Aristotle, ToRot and Momis


AT the St Joseph’s Catholic church, I had one of the most powerful homilies I ever heard with such tenacity and vigour. It was the Feast Day of Blessed Peter ToRot, whose life and death is celebrated after the late Pope John Paul II beatified him in Rome.
The Apostolic Nuncio to Papua New Guinea, Archbishop Kurian Mathew Vayalungkal, highlighted the link between the life of Peter ToRot and the sacrament of marriage and what marriage life is in the Catholic Church. ToRot was imprisoned and killed by the Japanese invaders for standing up against polygamy and for practising his faith as a Christian during the World war II. He was a simple villager who lived as a catechist of the Catholic Church in those days.
Archbishop Kurian’s point was that for a happy marriage three ingredients are needed: praying together, loving and caring for each other, and forgiving unconditionally. He learnt this from his own parents. The message was loud and clear to most of us as the institution of marriage was at stake in this modern world. Marriage within the Catholic doctrine is the sacrament between a man and a woman, and it cannot be any other way. A reference was made to St Paul’s letter to the Ephesians, chapter 5: 22-32, which explains that the mystery of marriage between a man and a woman is like the relationship of Christ and the Church.
It was one of the best sermons I had ever had in a long time. For the first time we all clapped in appreciation of the powerful homily given with grace that Sunday.
Soon after the service I attended the launch of Father Andrew Murray’s book: Thinking about Political Things: An Aristotelian Approach to Pacific Life. Fr Andrew is a Marist priest who has taught philosophy for over 30 years largely at the Catholic Institute of Sydney but also at the Catholic Theological Union, and the Aquinas Academy in Sydney and at the Catholic Theological Institute at Bomana, PNG, and the Holy Name Seminary at Tenaru in the Solomon Islands.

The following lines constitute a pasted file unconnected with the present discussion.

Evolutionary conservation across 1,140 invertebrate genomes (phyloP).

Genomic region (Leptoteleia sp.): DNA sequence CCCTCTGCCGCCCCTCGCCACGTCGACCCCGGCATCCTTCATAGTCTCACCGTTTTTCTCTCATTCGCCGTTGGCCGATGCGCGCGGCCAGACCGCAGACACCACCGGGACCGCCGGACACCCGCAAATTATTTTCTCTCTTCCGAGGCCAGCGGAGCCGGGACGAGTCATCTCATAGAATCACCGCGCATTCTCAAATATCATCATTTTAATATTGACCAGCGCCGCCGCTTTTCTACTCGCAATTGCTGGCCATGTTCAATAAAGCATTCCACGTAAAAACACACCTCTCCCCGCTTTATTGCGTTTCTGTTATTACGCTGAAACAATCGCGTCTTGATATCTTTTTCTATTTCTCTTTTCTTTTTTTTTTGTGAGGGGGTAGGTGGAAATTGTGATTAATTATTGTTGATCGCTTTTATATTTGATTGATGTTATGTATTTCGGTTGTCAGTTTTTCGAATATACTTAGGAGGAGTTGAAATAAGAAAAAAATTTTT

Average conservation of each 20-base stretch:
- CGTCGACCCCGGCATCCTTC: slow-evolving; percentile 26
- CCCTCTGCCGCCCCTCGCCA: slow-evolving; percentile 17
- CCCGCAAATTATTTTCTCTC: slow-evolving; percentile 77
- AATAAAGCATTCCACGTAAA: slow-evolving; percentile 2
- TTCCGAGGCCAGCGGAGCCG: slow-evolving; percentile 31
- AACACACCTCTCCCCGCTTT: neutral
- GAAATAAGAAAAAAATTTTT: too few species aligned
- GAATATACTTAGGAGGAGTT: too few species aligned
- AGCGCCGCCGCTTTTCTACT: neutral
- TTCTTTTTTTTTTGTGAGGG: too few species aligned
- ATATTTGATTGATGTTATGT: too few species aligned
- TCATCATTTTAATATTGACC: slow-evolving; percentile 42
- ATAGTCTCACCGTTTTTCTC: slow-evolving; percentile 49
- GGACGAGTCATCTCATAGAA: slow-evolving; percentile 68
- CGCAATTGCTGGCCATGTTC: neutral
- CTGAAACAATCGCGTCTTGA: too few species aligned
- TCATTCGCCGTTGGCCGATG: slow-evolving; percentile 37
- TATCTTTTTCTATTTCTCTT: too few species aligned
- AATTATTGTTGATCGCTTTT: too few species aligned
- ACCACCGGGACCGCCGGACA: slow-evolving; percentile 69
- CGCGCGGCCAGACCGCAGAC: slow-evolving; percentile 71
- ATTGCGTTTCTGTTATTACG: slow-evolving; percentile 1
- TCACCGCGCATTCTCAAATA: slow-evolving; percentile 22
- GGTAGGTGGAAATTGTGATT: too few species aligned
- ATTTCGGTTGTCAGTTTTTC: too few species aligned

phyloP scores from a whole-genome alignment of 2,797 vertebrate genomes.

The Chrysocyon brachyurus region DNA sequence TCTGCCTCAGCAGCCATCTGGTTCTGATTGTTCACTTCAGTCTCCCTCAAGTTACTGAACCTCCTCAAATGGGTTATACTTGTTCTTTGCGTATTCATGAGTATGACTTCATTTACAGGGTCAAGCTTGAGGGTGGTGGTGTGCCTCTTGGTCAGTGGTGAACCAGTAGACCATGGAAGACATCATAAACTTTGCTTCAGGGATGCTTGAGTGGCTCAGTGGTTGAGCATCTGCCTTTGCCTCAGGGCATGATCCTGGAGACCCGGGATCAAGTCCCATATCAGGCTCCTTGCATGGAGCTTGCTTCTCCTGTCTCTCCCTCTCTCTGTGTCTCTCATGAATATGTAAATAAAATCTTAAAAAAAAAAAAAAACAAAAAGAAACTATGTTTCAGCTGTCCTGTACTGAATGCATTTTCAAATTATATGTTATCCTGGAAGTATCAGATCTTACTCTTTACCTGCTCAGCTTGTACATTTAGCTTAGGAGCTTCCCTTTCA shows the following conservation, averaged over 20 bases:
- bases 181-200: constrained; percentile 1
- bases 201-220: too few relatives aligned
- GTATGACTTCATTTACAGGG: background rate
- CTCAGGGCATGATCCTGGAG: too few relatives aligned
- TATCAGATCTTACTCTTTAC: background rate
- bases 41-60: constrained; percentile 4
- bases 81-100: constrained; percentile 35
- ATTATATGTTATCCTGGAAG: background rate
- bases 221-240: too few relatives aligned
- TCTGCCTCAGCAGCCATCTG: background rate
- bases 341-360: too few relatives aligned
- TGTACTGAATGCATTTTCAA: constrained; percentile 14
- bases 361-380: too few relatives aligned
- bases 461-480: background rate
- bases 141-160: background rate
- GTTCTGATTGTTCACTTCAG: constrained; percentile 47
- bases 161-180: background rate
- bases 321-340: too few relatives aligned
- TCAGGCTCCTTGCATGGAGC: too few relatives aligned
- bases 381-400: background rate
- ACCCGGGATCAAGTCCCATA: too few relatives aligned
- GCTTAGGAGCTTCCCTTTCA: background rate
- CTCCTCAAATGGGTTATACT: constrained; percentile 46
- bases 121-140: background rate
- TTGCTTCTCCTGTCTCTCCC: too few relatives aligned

The book launch took place at St Joseph’s Parish centre, East Boroko. The launch was open to the public according to the organiser, Father Joseph Vnuck, the president of the Catholic Theological Institute.
Dr John Momis, the resident of the Autonomous Region of Bougainville, was chief guest. In a powerful short speech Dr.Momis spoke on the style of contemporary leadership in PNG and the need for deeper investment in ideological foundations to inform contemporary leadership.
I was particularly impressed with his reminder that all Papua New Guineans should remind themselves about the preamble of the Constitution – especially the national goals and directive principles – which provides the guiding principles in ideological development in PNG.
Dr Momis is not someone who minces words. Some level of maturity and deep sense of responsible leadership is needed at this time in PNG.
So what is the importance of a book on Aristotle to PNG?